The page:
Engd records
https://feeds.library.caltech.edu/people/Halvorson-George-Grandchamp/Engd.rss
A Caltech Library Repository Feedhttp://www.rssboard.org/rss-specificationpython-feedgenenWed, 31 Jan 2024 19:10:30 +0000Studies on the Performance of a Rocket Propelled Orbiting Missile
https://resolver.caltech.edu/CaltechETD:etd-11242008-082343
Authors: {'items': [{'id': 'Halvorson-George-Grandchamp', 'name': {'family': 'Halvorson', 'given': 'George Grandchamp'}, 'show_email': 'NO'}, {'id': 'Sledge-Edward-Cress', 'name': {'family': 'Sledge', 'given': 'Edward Cress'}, 'show_email': 'NO'}]}
Year: 1946
DOI: 10.7907/Z8SA-3358
NOTE: Text of symbols not renderable in plain ASCII are indicated by [...]. Abstract is included in .pdf document.
This report is a study of the performance requirements necessary to launch a rocket propelled missile into a circular orbit about the earth. Various trajectories by which a missile can be launched into such an orbit are investigated and an estimation is made of the minimum propellant-gross weight ratio required to reach stable orbital conditions at various altitudes.
The velocity of a projectile traveling about the earth in a circular orbit must be such that its weight is exactly balanced by the centrifugal force acting upon it. The expression for the required velocity, relative to a non-rotating earth, can be derived from the following figure.
[...].
By the law of Conservation of Energy, such an orbit, once obtained, must remain circular unless influenced by additional forces. The action of atmospheric drag would be to cause a continual loss of energy; this loss would be made up at the expense of potential energy, causing the projectile to move in toward the earth in a contracting spiral. It can be shown (of. ref. 2) that, for altitudes greater than one hundred and twenty miles, the rate of this contraction is negligible.
The practical applications of an orbiting missile are numerous. A few are as follows:
a) A radio relay station for television and other high frequency communication.
b) To carry instruments for continuous measurement of upper atmospheric phenomena.
c) A military weapon of unlimited range, provided it can be brought back to earth at will.
The possibility of launching a vehicle into a circular orbit by means of rocket propulsion depends primarily upon the conditions of propellant consumption which are required to reach a stable orbital velocity. These conditions are:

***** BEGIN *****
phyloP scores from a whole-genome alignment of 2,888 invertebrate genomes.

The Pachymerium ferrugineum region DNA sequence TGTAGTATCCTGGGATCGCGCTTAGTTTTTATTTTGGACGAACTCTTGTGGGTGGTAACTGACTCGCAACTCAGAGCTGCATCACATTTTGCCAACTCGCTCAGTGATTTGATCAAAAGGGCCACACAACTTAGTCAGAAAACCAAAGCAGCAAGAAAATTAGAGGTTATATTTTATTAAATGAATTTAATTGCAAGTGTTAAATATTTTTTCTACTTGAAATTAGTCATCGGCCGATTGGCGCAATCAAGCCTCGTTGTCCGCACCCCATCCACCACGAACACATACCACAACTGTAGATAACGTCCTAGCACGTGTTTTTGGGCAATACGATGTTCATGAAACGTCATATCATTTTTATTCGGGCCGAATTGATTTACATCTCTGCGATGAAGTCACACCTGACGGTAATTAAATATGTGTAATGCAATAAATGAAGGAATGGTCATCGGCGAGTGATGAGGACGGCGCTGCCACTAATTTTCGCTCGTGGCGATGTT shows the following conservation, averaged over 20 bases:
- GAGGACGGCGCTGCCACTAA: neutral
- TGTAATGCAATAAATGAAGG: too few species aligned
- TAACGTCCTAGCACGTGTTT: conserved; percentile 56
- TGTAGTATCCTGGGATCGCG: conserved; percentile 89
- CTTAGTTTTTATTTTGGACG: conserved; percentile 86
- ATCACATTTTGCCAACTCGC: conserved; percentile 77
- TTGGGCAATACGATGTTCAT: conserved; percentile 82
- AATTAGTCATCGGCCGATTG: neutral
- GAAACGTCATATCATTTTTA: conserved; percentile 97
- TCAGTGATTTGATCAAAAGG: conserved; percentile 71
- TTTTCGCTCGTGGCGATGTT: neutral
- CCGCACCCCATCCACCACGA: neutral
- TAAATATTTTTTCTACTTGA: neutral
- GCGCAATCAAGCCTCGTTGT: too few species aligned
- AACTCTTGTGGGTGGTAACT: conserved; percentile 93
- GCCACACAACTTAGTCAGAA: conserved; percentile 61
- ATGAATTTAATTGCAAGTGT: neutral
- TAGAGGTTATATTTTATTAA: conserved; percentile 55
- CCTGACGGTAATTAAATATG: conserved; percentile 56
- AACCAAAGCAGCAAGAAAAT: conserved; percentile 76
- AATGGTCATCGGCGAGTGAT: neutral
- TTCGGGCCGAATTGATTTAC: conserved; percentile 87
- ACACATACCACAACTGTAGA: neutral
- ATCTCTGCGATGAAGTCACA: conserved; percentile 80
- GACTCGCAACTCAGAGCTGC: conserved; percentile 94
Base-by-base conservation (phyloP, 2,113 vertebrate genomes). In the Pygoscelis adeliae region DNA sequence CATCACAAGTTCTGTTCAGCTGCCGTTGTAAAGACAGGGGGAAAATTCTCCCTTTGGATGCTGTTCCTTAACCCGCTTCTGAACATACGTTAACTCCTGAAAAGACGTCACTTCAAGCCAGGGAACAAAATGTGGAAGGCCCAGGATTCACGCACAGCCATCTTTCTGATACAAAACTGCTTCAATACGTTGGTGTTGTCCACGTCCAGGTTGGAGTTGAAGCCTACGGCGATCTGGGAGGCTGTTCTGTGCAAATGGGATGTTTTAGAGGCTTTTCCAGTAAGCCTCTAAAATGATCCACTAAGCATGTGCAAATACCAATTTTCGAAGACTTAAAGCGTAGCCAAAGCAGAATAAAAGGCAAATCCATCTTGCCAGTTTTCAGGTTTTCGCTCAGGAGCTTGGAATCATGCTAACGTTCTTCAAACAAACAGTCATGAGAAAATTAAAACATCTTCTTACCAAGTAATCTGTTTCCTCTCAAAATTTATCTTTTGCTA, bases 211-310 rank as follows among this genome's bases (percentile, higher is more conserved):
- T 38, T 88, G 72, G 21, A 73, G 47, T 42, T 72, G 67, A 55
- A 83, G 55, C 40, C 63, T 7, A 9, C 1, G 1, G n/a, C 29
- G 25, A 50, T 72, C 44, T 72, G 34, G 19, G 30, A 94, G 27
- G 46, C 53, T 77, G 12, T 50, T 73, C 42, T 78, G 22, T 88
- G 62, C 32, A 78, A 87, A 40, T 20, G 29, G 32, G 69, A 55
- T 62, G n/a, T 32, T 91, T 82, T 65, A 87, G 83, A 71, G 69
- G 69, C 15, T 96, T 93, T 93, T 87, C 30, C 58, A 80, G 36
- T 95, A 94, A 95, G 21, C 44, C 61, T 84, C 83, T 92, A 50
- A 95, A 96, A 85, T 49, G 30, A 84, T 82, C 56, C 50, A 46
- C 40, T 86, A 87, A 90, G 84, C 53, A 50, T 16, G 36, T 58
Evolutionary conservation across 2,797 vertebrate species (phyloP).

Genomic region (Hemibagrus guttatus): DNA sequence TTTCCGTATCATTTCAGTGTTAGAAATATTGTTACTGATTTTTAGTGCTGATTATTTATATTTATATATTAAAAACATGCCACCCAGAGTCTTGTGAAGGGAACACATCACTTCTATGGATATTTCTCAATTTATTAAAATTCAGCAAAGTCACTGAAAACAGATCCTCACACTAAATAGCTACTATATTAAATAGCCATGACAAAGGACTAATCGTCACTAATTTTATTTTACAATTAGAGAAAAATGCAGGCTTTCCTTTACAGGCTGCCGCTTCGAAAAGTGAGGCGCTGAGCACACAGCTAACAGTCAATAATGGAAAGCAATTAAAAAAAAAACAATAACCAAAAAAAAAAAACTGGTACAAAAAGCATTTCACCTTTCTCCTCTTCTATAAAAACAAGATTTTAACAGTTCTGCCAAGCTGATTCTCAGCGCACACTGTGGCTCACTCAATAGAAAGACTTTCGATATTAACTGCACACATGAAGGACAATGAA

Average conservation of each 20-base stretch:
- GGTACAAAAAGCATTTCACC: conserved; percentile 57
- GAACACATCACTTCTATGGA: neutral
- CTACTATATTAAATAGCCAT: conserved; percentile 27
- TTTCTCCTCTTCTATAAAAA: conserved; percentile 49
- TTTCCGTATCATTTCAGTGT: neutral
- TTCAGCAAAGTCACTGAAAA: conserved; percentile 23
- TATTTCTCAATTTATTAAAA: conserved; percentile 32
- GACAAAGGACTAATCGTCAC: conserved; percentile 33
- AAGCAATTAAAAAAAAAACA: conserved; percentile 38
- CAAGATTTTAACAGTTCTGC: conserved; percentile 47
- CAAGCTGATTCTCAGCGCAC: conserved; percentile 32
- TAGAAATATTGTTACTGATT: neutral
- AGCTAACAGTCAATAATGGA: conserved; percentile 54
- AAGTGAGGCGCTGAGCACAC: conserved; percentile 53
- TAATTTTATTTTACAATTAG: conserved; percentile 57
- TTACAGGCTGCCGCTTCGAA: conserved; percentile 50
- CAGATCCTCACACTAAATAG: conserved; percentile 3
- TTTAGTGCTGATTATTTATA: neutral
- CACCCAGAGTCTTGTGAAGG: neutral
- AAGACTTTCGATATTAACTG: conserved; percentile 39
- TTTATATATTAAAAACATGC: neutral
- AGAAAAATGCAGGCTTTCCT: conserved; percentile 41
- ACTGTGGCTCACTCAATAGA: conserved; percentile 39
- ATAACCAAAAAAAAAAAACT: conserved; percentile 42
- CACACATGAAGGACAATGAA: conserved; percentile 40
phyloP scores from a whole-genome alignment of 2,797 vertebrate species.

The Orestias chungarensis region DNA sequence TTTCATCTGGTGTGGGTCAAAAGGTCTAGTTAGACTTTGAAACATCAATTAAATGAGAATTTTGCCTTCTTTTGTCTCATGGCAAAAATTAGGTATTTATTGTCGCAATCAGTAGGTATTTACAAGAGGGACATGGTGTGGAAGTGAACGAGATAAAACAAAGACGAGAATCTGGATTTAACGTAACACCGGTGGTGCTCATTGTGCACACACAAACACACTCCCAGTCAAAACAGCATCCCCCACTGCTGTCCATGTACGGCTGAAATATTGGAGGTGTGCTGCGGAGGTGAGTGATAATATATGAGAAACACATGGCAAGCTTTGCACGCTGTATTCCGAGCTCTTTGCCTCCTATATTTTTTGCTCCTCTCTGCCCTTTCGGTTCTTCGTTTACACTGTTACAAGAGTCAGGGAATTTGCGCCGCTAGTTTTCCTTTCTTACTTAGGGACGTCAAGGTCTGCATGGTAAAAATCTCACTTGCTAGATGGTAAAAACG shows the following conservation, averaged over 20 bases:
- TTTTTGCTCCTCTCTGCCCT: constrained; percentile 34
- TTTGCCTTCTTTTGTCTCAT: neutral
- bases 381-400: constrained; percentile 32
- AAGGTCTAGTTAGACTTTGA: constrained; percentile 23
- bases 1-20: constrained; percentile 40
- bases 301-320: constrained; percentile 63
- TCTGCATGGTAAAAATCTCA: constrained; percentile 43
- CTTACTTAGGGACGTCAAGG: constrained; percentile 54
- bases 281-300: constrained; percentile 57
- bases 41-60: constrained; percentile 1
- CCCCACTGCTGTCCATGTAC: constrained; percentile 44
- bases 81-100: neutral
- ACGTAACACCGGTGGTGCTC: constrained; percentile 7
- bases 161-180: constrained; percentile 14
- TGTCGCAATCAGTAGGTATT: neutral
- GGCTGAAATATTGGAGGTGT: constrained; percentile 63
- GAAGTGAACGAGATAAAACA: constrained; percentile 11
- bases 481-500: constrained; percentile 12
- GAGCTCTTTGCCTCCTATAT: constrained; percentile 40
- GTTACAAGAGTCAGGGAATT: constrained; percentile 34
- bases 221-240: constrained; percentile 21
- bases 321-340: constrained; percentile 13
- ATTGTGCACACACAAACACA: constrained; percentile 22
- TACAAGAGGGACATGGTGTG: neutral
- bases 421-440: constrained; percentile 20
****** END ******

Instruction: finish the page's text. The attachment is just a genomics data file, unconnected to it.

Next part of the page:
a) Propellant characteristics (in particular, specific impulse).
b) Rate of propellant consumption.
c) Propellant-gross weight ratio.
The velocity necessary for a circular orbit is in the neighborhood of 26,000 ft/sec. For an unboosted rocket with an uniform burning rate the terminal velocity (neglecting drag and gravity forces) is given by [...] where [...] is assumed constant. If we take [...] to be equal to 400 sec., a representative value for a rocket fuel consisting of oxygen and hydrogen, the value of [...], the propellant-gross weight ratio, corresponding to [...] =26,000 ft/sec., is [...]=. 0.867. Thus, even with the most powerful rocket fuel, the required propellant gross weight ratio is very high, and the importance of a more careful estimation of this ratio is evident.
A comprehensive analysis of the important factors which influence the performance of an orbiting rocket has been made by W. Z. Chien of GALCIT. In this analysis, Dr. Chien considered a vertical trajectory as a first approximation in obtaining estimates of the altitude of the circular orbit and of the propellant-gross weight ratio required (cf. ref. 2).
This report extends the considerations of Chien's work to oblique trajectories of various types, all of which terminate at the end of burning with the proper velocity conditions for a circular orbit. The first part of the report is a recapitulation of Chien's analysis. The second part deals with the characteristics of various oblique trajectories by which a rocket may be launched directly into a circular orbit; and the third part analyses a procedure whereby the rocket is launched into an elliptical orbit near its perihelion, is allowed to travel as a free body around the earth to the aphelion of the ellipse and then, by an additional boost of velocity, is projected into a circular orbit.
https://thesis.library.caltech.edu/id/eprint/4652